Ever picked up a product in a shop and known it was a winner? Last year I grabbed a bag of fingerlimes that were being grown sustainably by a local farmer and I knew instantly they’d be a hit.
Coonowrin Fingerlimes are now in their second year of production and Tracy Mackle graciously agreed to be the first farmer off the rank for my series of interviews with local farmers called dishing the dirt.
Fingerlimes, Citrus australasica, are an Australian native fruit, growing naturally in rainforest areas of Queensland and New South Wales. Now popular bush tucker, their citrus flavour, beautiful colour and caviar-like appearance have made fingerlimes a darling of chefs and cocktail artisans alike. Tracy and her husband Gerard grow three varieties of fingerlime: red champagne, pink ice and chartreuse.
In January, my readers helped me put together a list of what questions they’d like me to ask the farmers that I interview. Thank you to those of you who contributed your ideas. Tracy and I sat down with a piece of cheesecake and she answered your questions. While we were chatting one of her boys emerged dressed in a mechanic costume and the other smeared play dough on the floor. It was the kind of stop start conversation that only mothers seem to have, but Tracy answered your questions and we got the job done!
quick and dirty: questions from readers
have you always been a farmer?
I was raised on my parent’s hobby farm. We planted the fingerlimes four years ago.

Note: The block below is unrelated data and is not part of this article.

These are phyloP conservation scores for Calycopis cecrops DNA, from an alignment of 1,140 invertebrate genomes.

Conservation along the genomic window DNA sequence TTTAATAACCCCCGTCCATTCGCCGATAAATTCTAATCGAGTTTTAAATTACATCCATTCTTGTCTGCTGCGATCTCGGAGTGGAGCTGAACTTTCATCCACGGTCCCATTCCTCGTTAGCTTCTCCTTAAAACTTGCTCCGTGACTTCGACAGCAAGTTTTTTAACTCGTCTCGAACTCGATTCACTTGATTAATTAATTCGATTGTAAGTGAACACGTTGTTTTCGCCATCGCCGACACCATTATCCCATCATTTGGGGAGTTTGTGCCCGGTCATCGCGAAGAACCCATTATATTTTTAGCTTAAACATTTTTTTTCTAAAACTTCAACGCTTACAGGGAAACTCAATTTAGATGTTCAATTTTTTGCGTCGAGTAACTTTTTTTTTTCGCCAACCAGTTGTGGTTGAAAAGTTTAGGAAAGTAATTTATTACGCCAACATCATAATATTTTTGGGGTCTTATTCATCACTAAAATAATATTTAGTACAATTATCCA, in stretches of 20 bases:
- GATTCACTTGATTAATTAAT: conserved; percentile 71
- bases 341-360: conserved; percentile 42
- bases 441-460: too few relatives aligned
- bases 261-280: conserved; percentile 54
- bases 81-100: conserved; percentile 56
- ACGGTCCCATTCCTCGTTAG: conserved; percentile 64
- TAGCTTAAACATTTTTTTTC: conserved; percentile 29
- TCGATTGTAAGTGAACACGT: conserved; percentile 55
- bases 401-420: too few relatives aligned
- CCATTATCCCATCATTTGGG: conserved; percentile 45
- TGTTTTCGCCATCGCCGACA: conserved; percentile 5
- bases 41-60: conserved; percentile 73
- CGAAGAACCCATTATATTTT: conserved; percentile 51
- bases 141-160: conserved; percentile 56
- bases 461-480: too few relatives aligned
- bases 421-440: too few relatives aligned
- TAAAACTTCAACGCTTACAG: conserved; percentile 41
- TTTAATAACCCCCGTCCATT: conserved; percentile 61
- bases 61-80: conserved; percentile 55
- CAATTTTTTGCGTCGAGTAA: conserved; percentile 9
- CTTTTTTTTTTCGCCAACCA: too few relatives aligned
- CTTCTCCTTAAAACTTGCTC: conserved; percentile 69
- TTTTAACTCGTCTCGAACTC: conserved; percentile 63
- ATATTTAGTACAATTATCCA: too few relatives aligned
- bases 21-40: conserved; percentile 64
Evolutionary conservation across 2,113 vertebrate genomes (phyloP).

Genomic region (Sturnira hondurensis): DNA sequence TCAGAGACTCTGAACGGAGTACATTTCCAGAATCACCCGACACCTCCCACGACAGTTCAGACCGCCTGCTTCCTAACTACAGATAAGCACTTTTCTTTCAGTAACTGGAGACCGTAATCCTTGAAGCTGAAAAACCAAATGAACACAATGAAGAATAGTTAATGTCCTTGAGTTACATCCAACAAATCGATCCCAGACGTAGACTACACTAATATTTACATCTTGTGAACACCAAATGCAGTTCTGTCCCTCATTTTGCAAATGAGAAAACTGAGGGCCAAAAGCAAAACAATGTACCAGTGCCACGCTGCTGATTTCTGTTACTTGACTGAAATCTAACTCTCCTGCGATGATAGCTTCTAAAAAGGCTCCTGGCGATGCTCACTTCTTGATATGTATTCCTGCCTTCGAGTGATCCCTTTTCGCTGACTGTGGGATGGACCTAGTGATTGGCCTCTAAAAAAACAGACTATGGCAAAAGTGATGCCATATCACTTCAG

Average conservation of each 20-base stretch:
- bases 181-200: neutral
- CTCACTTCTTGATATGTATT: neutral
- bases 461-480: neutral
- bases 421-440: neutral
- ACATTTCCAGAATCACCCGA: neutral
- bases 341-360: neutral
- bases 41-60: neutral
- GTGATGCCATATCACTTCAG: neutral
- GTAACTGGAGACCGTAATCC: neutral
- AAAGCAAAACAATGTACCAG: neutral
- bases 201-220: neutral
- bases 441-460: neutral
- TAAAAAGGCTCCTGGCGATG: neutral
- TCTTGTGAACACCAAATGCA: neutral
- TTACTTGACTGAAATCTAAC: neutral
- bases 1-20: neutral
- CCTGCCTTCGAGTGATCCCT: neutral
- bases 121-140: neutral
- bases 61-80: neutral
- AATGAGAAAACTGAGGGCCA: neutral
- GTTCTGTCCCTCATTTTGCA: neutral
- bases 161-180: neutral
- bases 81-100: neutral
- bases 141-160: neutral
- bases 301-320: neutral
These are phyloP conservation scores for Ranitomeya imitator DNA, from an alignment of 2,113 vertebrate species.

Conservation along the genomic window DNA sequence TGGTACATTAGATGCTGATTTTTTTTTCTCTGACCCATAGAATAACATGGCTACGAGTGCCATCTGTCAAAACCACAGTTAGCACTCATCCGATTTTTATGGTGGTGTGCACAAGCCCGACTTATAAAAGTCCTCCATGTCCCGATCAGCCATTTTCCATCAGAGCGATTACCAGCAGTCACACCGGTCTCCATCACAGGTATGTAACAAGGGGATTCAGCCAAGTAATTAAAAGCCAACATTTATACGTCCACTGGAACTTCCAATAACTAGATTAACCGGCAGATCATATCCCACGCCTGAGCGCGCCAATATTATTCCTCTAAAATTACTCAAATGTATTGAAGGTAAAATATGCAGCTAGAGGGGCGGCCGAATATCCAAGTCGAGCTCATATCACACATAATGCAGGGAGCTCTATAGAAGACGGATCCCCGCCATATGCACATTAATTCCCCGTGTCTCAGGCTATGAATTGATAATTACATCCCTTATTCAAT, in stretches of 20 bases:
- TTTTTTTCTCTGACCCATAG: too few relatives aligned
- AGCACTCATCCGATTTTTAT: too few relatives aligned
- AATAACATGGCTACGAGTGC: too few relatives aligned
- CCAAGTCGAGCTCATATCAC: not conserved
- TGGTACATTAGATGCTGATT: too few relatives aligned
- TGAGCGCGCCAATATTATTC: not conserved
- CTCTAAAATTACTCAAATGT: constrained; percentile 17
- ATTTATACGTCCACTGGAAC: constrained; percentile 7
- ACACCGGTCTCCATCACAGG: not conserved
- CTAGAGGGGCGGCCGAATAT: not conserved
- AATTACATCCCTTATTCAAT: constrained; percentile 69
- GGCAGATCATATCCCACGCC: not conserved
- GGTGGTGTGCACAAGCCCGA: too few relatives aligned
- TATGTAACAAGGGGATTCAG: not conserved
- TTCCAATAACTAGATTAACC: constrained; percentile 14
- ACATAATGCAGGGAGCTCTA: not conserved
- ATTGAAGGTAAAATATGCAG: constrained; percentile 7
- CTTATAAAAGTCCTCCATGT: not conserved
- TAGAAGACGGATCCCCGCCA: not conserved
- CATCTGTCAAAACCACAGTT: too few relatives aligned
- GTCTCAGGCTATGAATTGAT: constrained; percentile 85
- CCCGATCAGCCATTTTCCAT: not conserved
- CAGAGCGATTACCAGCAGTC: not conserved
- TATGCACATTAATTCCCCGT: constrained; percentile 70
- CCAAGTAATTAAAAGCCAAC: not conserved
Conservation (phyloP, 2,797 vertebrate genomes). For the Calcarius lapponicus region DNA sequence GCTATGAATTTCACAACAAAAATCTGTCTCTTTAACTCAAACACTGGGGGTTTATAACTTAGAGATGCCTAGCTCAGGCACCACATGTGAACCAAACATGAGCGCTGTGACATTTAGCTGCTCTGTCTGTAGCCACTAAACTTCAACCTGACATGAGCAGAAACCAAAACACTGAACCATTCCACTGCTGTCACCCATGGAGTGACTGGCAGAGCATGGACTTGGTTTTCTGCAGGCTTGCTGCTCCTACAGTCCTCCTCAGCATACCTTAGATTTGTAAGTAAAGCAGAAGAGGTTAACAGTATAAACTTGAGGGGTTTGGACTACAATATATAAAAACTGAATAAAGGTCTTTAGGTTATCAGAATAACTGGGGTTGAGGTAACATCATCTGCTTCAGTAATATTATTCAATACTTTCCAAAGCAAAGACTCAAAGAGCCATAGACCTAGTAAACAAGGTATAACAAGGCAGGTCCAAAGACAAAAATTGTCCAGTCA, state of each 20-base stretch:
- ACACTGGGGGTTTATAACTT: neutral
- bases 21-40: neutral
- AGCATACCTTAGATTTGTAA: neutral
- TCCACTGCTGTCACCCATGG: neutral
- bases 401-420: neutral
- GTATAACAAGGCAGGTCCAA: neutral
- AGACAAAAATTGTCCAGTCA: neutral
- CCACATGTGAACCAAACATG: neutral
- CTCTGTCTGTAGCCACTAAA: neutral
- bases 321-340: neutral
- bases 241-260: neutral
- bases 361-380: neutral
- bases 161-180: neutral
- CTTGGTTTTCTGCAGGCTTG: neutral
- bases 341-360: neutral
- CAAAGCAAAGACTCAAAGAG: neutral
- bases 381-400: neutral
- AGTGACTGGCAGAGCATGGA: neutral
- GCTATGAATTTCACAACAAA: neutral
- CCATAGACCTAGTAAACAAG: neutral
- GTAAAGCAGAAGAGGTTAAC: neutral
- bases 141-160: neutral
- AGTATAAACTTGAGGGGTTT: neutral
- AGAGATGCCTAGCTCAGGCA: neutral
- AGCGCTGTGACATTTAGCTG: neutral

My husband, Gerard, and I have always had an interest in bush tucker, so four years ago when we were deciding on a crop to plant, fingerlimes were a natural choice.
what’s the best way to store your product?
They last 3-4 weeks in the fridge. If you notice the outside skin starting to discolour, throw them in the freezer. Fingerlimes defrost well and frozen fruit can be used in curries, drinks, marmalades and butters.
how can consumers help primary producers?
In our case, all our produce is sold through local fruit and vegetable shops and occasionally at markets. Shop at local independent stores – they’re the people visiting the markets and choosing the best produce.
what’s your favourite way to cook with finger limes?
My favourite way to use fingerlimes is in salads. They’re a great way of adding flavour to a salad; using fingerlimes has the added benefit that salads dressed with fingerlimes don’t become wet with juice. While we were talking Tracy showed me a few other ways I hadn’t thought to use them:
Split a whole fingerlime lengthways and put the whole fruit into a curry to impart a citrus taste while cooking. Before serving, scoop the centre of the fingerlime into the curry and discard the skin.
Homemade Ice Blocks
Add fingerlimes to the bottom of ice block moulds, then blend mango and pineapple together and pour on top. Healthy jelly tips!
This lemon myrtle and fingerlime cheesecake is the tastiest thing I put in my mouth last week! Tracey recommends including macadamias in the biscuit crumb for a Queensland bush tucker trifecta! You need this recipe!
Oysters with Fingerlime dressing
I’ve been experimenting with fingerlimes in my own kitchen, and my favourite way to use them is a quick and tasty topping for oysters. The little pink juice vesicles add great colour and a citrus pop when they burst in your mouth.
2 spring onions, white portion only finely sliced
½ tsp fish sauce
½ tsp sesame oil
a dozen oysters
Combine all the ingredients in a small bowl. Stir and allow to sit for five minutes. Arrange the oysters on a bed of ice, top each oyster with the dressing. Serve and enjoy.
Unfortunately you won’t be seeing Coonoowrin Fingerlimes outside the Sunshine Coast hinterland anytime soon. Fingerlimes are proving such a hit, that local fruit shops are taking as much fruit as Tracey can produce at this stage. Such a unique product was always going to be a winner.